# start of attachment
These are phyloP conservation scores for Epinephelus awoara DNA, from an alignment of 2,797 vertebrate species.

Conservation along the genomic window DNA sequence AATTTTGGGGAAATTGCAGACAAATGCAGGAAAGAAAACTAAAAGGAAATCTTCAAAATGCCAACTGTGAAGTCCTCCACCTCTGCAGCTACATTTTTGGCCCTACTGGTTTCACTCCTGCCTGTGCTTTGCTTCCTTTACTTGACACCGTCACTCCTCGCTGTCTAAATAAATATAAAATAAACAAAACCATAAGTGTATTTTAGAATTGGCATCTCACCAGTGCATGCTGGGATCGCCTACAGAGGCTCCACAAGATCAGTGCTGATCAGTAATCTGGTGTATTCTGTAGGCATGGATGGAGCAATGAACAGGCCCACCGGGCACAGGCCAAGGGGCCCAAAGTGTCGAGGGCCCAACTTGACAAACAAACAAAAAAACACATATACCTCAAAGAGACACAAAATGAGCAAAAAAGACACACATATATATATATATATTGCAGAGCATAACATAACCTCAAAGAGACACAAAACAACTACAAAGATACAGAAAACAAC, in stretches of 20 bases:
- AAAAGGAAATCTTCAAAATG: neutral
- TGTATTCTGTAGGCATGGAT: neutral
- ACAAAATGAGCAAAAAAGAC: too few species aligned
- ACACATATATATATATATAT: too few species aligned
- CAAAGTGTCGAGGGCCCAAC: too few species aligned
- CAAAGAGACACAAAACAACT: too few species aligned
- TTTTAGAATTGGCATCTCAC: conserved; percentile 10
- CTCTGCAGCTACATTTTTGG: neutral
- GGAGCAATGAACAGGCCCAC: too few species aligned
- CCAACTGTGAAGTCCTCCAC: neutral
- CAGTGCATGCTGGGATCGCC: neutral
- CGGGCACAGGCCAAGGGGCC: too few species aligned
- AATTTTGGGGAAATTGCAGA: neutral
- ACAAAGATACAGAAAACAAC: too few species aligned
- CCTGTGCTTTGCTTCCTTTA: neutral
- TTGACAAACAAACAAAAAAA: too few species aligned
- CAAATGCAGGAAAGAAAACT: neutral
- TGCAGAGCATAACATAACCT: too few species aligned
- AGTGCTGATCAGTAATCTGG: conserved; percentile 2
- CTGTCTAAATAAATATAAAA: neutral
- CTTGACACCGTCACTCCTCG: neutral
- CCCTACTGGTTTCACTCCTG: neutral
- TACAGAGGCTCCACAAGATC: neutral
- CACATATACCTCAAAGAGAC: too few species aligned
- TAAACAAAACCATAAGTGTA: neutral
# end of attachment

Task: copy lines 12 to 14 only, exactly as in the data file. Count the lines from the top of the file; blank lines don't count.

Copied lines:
- CCAACTGTGAAGTCCTCCAC: neutral
- CAGTGCATGCTGGGATCGCC: neutral
- CGGGCACAGGCCAAGGGGCC: too few species aligned